Holiday magazine


Holiday magazine


October 1961


Holiday began publishing in 1946, immediately following the end of World War II. Known for commissioning noted writers and artists, it had over a million subscribers in the 1960s. This all-Japan issue includes articles on Japanese language and customs, as well as an essay by the novelist Yukio Mishima. The main article, an appreciative travel narrative by a former prisoner-of-war turned journalist, modeled the new western attitude toward Japan. It was introduced by an editorial acknowledging that “our war experiences gave us a frightening look into the dark side of the Japanese character,” but asserting, “In the past few years, the sane, smaller-scale achievements—Zen and haiku and design and wood-block printing—have pulled back our imaginations to a more subtle, fastidious, romantic Japan.”

The cover of this Japanese issue rewards the kind of attention to Japanese culture promoted by the articles. It reproduces the central motif from a 1959 woodblock print by Kiyoshi Saitō. At first glance, the image evokes a tradition of Japanese prints depicting beautiful women. A closer look informed by knowledge of Japanese crafts makes clear that this print depicts yet another traditional Japanese art. The post supporting the figure’s neck reveals that this is beautiful woman is a bunraku puppet. Bunraku, which features life-sized puppets manipulated by three puppeteers, was among the art forms designated Intangible Cultural Properties by the Japanese government.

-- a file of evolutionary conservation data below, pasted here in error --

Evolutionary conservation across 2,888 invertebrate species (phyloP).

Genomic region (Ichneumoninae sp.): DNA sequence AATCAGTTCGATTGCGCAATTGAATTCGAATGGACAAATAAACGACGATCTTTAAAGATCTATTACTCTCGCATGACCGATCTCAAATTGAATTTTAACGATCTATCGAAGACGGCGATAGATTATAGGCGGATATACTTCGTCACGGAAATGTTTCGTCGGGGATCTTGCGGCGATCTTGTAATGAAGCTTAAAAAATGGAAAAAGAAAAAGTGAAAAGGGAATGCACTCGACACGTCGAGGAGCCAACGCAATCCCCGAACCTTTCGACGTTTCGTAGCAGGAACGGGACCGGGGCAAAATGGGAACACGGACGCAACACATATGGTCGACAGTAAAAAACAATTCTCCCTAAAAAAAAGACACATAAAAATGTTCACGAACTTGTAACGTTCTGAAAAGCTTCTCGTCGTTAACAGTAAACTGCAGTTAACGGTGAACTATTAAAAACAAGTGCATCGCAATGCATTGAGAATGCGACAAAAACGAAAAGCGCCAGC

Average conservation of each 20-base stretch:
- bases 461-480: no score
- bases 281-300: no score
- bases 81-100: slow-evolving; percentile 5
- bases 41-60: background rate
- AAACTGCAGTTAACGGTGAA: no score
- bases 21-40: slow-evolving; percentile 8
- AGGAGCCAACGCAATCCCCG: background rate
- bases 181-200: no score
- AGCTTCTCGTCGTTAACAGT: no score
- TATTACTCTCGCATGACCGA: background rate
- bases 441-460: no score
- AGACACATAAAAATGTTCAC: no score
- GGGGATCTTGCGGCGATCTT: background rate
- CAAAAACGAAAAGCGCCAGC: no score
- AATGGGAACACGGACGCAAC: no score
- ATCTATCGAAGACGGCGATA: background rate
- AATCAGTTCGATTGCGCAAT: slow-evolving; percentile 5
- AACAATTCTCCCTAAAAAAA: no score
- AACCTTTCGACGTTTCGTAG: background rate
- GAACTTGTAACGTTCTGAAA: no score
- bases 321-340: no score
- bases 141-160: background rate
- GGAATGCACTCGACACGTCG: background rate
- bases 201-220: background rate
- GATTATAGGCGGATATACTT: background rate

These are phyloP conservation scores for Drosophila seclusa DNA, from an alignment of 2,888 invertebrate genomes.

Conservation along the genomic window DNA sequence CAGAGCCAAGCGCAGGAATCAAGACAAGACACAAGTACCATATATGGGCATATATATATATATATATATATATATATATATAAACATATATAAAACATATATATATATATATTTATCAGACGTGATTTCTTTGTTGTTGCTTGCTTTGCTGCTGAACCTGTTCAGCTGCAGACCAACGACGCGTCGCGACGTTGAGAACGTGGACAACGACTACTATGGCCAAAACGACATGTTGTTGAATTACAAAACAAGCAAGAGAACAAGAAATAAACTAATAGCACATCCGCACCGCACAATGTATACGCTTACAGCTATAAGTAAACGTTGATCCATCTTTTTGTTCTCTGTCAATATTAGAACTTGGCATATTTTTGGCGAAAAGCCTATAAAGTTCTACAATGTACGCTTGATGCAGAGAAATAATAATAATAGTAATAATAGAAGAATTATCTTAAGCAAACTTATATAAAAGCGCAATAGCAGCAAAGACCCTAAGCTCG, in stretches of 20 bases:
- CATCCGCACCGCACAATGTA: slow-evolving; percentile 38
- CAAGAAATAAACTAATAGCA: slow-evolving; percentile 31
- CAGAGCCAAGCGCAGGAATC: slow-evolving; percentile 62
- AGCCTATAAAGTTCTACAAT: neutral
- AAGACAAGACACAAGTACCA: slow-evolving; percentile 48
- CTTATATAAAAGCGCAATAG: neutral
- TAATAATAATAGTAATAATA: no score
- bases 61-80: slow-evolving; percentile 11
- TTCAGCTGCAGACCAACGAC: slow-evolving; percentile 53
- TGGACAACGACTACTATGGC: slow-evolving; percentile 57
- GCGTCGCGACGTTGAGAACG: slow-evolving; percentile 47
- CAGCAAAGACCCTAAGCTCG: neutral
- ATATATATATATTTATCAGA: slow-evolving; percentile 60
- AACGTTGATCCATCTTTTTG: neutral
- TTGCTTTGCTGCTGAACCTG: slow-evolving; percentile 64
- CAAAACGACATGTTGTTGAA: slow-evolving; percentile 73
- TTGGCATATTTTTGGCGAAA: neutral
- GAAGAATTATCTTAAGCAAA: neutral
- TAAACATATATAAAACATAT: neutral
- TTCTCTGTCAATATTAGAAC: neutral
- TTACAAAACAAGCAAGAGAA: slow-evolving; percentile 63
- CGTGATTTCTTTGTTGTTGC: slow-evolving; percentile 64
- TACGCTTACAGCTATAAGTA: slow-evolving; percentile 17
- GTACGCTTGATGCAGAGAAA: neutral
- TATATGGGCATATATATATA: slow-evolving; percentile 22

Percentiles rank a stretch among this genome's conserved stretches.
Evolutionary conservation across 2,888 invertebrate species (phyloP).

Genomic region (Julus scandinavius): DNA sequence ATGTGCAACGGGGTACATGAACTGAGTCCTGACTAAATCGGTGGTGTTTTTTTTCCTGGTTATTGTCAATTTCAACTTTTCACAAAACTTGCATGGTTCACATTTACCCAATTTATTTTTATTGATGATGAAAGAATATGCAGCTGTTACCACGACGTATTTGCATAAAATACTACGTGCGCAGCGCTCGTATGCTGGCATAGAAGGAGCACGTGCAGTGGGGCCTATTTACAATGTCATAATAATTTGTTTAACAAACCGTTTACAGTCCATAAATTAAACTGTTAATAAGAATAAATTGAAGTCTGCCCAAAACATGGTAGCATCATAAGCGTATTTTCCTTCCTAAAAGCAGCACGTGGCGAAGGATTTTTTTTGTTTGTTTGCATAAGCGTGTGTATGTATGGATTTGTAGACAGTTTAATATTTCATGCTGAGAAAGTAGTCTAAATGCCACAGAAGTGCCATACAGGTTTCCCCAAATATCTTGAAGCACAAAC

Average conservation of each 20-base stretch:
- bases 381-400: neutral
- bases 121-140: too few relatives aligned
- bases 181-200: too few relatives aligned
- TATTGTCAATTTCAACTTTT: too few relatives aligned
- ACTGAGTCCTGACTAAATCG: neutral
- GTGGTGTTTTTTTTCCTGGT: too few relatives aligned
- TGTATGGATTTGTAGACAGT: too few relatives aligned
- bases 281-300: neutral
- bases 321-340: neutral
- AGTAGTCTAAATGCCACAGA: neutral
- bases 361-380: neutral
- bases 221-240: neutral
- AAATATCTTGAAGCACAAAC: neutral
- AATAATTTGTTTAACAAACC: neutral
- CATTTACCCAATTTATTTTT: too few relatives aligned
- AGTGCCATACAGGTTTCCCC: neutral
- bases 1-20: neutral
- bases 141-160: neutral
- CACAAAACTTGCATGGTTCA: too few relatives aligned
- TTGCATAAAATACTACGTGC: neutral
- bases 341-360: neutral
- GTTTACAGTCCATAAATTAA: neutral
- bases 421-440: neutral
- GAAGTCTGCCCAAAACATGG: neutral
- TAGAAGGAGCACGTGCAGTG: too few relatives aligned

The pronounced grain in the block used for the face was created by treating it with acid to bring out the texture of the wood. Here the association of the wood grain with the face emphasizes the wooden construction of bunraku puppets, but Saitō often employed this technique to bring out a distinctive characteristic of Japanese prints prized by connoisseurs. Japanese blocks are carved from a plank, which often allows the wood grain to be visible when the blocks are printed. Oliver Statler’s influential book Modern Japanese Prints noted that “only a handful of Japanese artists ever carve a block cut across the grain,” because “the long grain of the wood as an element of the design was…too much in the Japanese tradition to be cast aside.”


Palmer Museum of Art, The Pennsylvania State University


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